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  • 1. LESSON 17: EXTENT OF JOB DISCRIMINATION Today we will discuss about the extent of job discrimination in Distribution of Income Among Working Men and society. Women, 1994 Points to be covered in this lesson: Income ($) Percent of men Percent of women Job discrimination based on race and gender with that income with that income How do we estimate whether an institution or a set of 1 to 2,499 7 14 institutions is practic-ing discrimination against a 2,500 to 4,999 4 10 certain group? 5,000 to 9,999 12 21 By looking at statistical indicators of how the members of that 10,000 to 14,999 13 15 group are distributed within the institution. 15,000 to 24,999 20 19 25,000 to 49,999 29 17 A prima facie indication of discrimination exists when a 50,000 to 74,999 10 3 disproportionate num-ber of the members of a certain group 75,000 and over 6 1 hold the less desirable positions within the institutions in spite of their preferences and abilities. Source: U.S. Bureau of the Census, Current Population Three kinds of com-parisons can provide evidence for such a Reports. distribution: The evidence of racial and sexual discrimination provided by the 1. Comparisons of the average benefits the institutions bestow quan-titative measures cited can be filled out qualitatively by on the discriminated group with the average benefits the examining the occu-pational distribution of racial and sexual institutions bestow on other groups; minorities. As the figures suggests, larger percentages of white 2. Comparisons of the proportion of the discriminated group males move into the higher paying occu-pations, while minori- found in the lowest levels of the in-stitutions with the ties and women end up in those that are less desirable. proportions of other groups found at those levels; Consequently, although many white women have moved into 3. Com-parisons of the proportions of that group that hold the middle-manage-ment positions in recent years, neither they nor more advantageous positions with the proportions of other minorities have yet been al-lowed into the top-paying senior groups that hold those same positions. management and top executive positions. If we look at American society in terms of these three kinds of Just as the most desirable occupations are held by whites, while comparisons, it becomes clear that some form of racial and sexual the less desirable are held by blacks, so also the most well- discrimination is present in American society as a whole. It is also paying occupations tend to be reserved for men, and the clear that for some segments of the minority popula- tion (such remainder for women. The following table illustrates the as young college-educated black males) disparities. Studies indicate that despite two decades of women entering the workforce in record numbers, women managers discrimina-tion is not as intense as it once was. still are not being promoted from middle-management Average Income Comparisons positions into senior or top-management posts be-cause they Income comparisons provide the most suggestive indicators of encounter an impenetrable “glass ceiling” through which they discrim-ination. If we compare the average incomes of nonwhite may look but not enter. American families, for example, with the average incomes of white It is some-times suggested that women choose to work in American families, we see that white family incomes are those jobs that have relatively low pay and low prestige. It is substantially above those of nonwhites. suggested sometimes, for example, that women believe that Contrary to a commonly held belief, the income gap between only certain jobs (such as secretary or kindergarten teacher) are whites and minorities has been increasing rather than decreasing. “appropriate” for women; that many women choose courses of Since 1970, in fact, even during periods when the real incomes study that suit them only for such jobs; that many women of whites have gone up, real minority incomes have not kept up. choose those jobs because they plan to raise children and these In 1970 the average income for a black family was 65 percent of a jobs are relatively easy to leave and re-enter; that many women white family’s average income; in 1994 the black family’s in- come choose these jobs because they have limited demands and allow was 63 percent of the white family’s income. them time to raise children; that many women defer to the Income comparisons also reveal large inequalities based on sex. A demands of their husbands’ careers and choose to forgo com-parison of average incomes for men and women shows that developing their own careers. Al-though choice plays some role women receive only a portion of what men receive. A recent in pay differentials, however, researchers who have studied the study found, in fact, that firms employing mostly men paid their differences in earnings between men and women have all con- workers on average 40% more than those employing mostly cluded that wage differentials cannot be accounted for simply on women. the basis of such factors. 50 11.292
  • 2. Median Weekly Earnings of Selected Occupations and minorities. A major study of eco-nomic and population trends Percent of Men and Women in those Occupations, 1993 during the nineties concluded that the 1990s would be character- ized by the following: Percent of total workforce in • First, most new workers entering Weekly earnings the occupation who are: the labor force during the 1990s will not be Occupation Men Women white males, but women and minorities. ($) (%) (%) Although a generation ago white males held the largest share of the job market, Secretaries 386 1 99 between 1985 and the year 2000 white males Receptionists 316 2 98 will comprise only 15 percent of all new Kindergarten teachers 353 3 97 workers en-tering the labor force. Women Typists 366 6 94 and minorities will take their place. Three Teacher's aides 270 7 93 fifths of all new entrants coming into Bank tellers 292 9 91 business between 1985 and 2000 will be Bookkeepers 375 10 90 women, a trend created by sheer economic House cleaners and servants 205 11 89 necessity as well as cultural redefinitions of Sewing machine operators 226 14 86 the role of women. By the year 2000, about Waiters and waitresses 230 26 74 47 percent of the workforce will be women, Social Workers 511 33 67 and 61 percent of all American women will Computer operators 437 39 61 be em-ployed. Native minorities and School administrators 778 44 56 immigrants will make up 42 percent of all Accountants 612 49 51 new workers during this decade. Management analysts 775 53 47 • Second, this large influx of women Operations analysts 793 60 40 and minorities will encounter major Computer systems analysts 821 69 31 difficulties if current trends do not change. Marketing managers 851 70 30 First, as we saw, a sizable proportion of Doctors 1,019 72 28 women are still concentrated in traditionally Industrial engineers 861 84 16 female jobs that pay less than traditionally Chemical engineers 996 91 9 male jobs. Second, at the present time Aerospace engineers 1,008 92 8 women encounter bar-riers (the so-called Airplane pilots 1,086 97 3 “glass ceiling”) when attempting to advance into top -paying top management Sour ce: US Bureau of Labor Statistics, Employment and positions. Earnings, June 1994, Table 56 The large numbers of minorities entering the workforce will One study found that only half of the earnings gap might be also en-counter significant disadvantages if current trends do ac-counted for by women’s choices while other studies have not change. As these large waves of minorities hit the labor found it could ac-count for a bit more or a bit less. market, they will find that most of the new good jobs awaiting them require extremely high levels of skill and ed-ucation that All studies, however, have demonstrated that only a portion of the gap can be accounted for on the basis of male and female they do not have. Of all the new jobs that will be created be- tween now and the year 2000, more than half will require some differences in education, work experience, work continuity, self- education beyond high school and almost a third will require a imposed work restrictions, and absenteeism. These studies show college degree. that even after taking such differences into account, a gap between the earnings of men and women remains that can only Among the fastest-growing fields will be professions with be accounted for by discrimination in the labor market. extremely high education requirements, such as technicians, engineers, social scientists, lawyers, math-ematicians, scientists, A report of the National Academy of Sciences concluded, and health professionals; while those fields that will actually see “about 35 to 40 percent of the disparity in average earnings is declines in numbers consist of jobs that require relatively low due to sex seg-regation because women are essentially steered levels of education and skills, such as machine tenders and into lower-paying ‘women’s jobs.’ Some studies have shown operators, blue collar supervisors, assemblers, hand workers, that perhaps only one tenth of the wage differences between miners, and farmers. Even those new jobs that require relatively men and women can be accounted for by differences in their less skills will have tough require-ments: Secretaries, clerks, and “personalities and tastes.” Similar studies have shown that half cashiers will need the ability to read and write clearly, to under- of the earnings differences between white and minority workers stand directions, and to use computers; assembly-line work-ers cannot be accounted for by differences of work history, of on- are already being required to learn statistical process control the-job training, of absenteeism, nor of self-imposed restrictions methods employing basic algebra and statistics. The new jobs on work hours and 10cation. waiting for minorities will thus demand more education and To make matters worse, several unexpected trends that emerged in higher levels of language, math, and reasoning skills. the early nineties and that will be with us until the end of the century promise to increase the difficulties facing women and 11.292 51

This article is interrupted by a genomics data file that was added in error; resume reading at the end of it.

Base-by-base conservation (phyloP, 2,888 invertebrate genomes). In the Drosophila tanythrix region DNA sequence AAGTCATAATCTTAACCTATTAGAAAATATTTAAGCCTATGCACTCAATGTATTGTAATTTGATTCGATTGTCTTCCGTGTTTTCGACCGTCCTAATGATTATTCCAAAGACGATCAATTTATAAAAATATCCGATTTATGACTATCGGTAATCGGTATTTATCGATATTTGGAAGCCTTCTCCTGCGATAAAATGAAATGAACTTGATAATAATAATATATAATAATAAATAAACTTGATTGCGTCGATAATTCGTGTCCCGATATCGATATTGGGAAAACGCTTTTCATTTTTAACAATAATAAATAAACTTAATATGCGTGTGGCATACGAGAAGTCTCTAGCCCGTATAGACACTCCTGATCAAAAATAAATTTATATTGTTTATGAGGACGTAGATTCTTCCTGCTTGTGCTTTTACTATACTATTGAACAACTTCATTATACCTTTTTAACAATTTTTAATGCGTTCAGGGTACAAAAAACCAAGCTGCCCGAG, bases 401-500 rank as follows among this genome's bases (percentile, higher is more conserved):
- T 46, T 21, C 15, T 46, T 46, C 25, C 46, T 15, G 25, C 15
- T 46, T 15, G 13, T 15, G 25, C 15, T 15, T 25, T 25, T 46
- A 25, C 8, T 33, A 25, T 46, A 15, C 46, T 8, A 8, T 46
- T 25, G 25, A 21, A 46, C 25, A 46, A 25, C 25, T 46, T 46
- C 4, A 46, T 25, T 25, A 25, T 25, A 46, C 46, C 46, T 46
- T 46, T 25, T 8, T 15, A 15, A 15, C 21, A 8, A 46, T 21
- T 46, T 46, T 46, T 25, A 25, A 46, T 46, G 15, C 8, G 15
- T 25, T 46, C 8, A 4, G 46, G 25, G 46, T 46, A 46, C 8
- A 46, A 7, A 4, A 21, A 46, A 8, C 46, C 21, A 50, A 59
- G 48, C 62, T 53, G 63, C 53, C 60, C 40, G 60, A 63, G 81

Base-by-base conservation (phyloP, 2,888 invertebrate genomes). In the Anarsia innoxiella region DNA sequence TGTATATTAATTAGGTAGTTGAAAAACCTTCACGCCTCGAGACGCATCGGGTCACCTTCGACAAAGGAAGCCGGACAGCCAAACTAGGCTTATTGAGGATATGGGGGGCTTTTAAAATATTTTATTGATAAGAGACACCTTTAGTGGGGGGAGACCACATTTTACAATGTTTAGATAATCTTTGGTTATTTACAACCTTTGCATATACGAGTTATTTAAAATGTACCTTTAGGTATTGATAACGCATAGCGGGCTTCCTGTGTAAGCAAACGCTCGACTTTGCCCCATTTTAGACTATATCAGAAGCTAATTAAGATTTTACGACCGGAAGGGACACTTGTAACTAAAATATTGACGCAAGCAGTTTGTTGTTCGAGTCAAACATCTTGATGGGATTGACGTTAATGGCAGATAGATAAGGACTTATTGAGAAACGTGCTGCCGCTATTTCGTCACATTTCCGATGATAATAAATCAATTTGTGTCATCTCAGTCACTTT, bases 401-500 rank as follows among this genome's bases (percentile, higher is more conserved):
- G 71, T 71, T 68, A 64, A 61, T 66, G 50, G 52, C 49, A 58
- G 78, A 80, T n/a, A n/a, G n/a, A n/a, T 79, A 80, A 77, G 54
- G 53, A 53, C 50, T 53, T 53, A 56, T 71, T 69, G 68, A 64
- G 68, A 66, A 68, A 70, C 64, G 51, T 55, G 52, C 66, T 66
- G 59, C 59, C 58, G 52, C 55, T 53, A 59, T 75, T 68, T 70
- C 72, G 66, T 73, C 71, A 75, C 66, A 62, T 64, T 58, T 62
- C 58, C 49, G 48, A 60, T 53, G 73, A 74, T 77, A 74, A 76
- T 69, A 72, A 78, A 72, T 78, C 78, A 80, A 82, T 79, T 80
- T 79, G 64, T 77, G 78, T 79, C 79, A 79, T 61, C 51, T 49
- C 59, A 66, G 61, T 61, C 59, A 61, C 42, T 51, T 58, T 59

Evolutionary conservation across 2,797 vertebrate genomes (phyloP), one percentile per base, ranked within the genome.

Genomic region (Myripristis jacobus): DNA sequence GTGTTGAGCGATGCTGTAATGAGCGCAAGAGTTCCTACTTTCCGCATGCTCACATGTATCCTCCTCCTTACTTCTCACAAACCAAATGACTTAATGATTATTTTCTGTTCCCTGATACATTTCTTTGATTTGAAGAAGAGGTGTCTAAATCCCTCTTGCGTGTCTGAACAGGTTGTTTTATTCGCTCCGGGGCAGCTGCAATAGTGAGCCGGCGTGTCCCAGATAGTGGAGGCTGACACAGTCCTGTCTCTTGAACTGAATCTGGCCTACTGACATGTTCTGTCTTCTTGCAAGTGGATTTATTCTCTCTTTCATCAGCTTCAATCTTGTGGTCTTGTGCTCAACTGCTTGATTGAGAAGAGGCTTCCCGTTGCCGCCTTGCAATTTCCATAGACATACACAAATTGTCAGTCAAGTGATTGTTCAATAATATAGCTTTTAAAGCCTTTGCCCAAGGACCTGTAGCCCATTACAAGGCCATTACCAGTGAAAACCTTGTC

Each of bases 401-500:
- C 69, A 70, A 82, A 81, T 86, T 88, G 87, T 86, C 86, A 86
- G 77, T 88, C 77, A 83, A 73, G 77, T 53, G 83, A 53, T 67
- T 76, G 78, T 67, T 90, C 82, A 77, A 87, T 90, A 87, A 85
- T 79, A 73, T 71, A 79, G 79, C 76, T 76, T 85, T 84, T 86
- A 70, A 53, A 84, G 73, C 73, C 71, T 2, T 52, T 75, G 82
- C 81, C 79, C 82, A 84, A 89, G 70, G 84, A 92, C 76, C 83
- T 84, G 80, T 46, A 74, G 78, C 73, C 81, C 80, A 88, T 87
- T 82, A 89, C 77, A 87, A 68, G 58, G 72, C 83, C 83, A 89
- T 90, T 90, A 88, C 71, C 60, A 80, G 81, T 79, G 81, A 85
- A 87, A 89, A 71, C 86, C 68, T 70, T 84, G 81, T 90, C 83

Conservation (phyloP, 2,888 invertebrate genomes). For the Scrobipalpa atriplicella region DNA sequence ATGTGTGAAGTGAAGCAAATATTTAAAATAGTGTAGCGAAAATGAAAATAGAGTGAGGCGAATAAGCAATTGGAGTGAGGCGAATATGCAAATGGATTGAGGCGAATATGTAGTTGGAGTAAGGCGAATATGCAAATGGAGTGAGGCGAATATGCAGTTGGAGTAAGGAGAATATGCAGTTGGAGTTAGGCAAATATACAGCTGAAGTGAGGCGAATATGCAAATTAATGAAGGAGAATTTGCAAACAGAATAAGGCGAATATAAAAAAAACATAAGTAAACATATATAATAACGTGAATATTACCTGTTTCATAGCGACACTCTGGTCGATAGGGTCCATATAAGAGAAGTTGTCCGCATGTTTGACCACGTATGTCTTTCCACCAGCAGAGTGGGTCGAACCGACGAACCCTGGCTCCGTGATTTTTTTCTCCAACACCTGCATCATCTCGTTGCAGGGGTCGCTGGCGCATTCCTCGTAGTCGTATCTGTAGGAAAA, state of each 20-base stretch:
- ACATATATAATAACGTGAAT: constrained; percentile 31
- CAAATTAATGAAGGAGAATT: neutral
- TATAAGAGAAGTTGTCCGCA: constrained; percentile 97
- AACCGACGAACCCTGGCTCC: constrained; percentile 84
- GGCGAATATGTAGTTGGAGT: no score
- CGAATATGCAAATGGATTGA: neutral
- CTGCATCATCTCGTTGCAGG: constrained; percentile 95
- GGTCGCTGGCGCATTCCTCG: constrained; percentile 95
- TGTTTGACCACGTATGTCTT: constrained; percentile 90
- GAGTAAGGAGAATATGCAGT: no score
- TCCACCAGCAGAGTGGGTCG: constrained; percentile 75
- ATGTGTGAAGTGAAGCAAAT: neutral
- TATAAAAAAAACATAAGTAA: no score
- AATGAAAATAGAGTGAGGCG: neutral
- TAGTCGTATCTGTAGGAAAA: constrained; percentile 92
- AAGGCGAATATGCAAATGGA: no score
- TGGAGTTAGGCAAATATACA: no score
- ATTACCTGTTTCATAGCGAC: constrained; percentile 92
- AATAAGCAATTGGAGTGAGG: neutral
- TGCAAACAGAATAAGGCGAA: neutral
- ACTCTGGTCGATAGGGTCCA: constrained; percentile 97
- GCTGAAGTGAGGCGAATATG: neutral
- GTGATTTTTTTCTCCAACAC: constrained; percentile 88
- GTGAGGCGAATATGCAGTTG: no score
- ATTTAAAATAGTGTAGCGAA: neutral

• 3. Unfortunately, although a significant proportion of whites are Overview education-ally disadvantaged, minorities are currently the least • Studies indicate that even after taking into account male and advantaged in terms of skill levels and education. Studies have female differences in education, work experience, work shown that only about three fifths of whites, two fifths of continuity, self-imposed work restrictions, and absenteeism, Hispanics, and one quarter of blacks could find informa-tion in a a gap between the earnings of men and women remains, that news article or almanac; only 25 percent of whites, 7 percent of can only be accounted for by discrimination in the labor Hispanics, and 3 percent of blacks could interpret a bus market. schedule; and only 44 percent of whites, 20 percent of Hispan- ics, and 8 percent of blacks could fig-ure out the change they were Activity owed from buying two items. Discuss the types of job discrimination. How can we determine In recent years, moreover, an especially troublesome obstacle that job discrimination? work-ing women face has been brought to light: sexual harassment. Forty-two per-cent of all women working for the federal government reported that they had experienced some form of uninvited and unwanted sexual attention, ranging from sexual remarks to attempted rape or assault. Women working as execu-tives, prison guards, and even as rabbis, have reported being sexually ha-rassed. Victims of such verbal or physical forms of sexual harassment were most likely to be single or divorced, between the ages of 20 and 44, have some college education, and work in a predominantly male environ- ment or for a male supervisor. In 1992 about 5000 complaints of sexual harassment were filed with the federal government’s Equal Employment Opportunity Commission, and thou-sands of other complaints were lodged with state civil rights commissions. It is clear, then, that unless a number of current trends change, women and minorities, who will comprise the bulk of new workers between now and the end of the century, will find themselves in highly disadvantaged positions as they enter the workforce. The various statistical comparisons that we have examined, together with the extensive research showing that these differences are not because of any simple way to differences in preferences or abilities, indicate that American business institu- tions incorporate some degree of systematic discrimination, much of it, perhaps, an unconscious relic of the past. Whether we compare av-erage incomes, proportional representation in the highest economic positions, or proportional representation in the lowest economic positions, it turns out that women and minorities are not equal to white males, and the last twenty years have seen but small narrowing of the racial and sexual gaps. Moreover, a number of ominous trends indicate that unless we embark on some major changes, the situation for minorities and women will not improve. Of course, finding that our economic institutions as a whole still embody a great deal of discrimination does not show that any particular business is dis-criminatory. To find out whether a particular firm is discriminatory, we would have to make the same sorts of comparisons among the various employment levels of the firm that we made above among the various economic and occu-pation all levels of American society as a whole. To facilitate such comparisons within firms, employers today are required to report to the government the numbers of minorities and women their firm employs in each of nine cate- gories: officials and managers, professionals, technicians, sales workers, office and clerical workers, skilled craft workers, semiskilled operatives, unskilled la-borers, and service workers. 52 11.292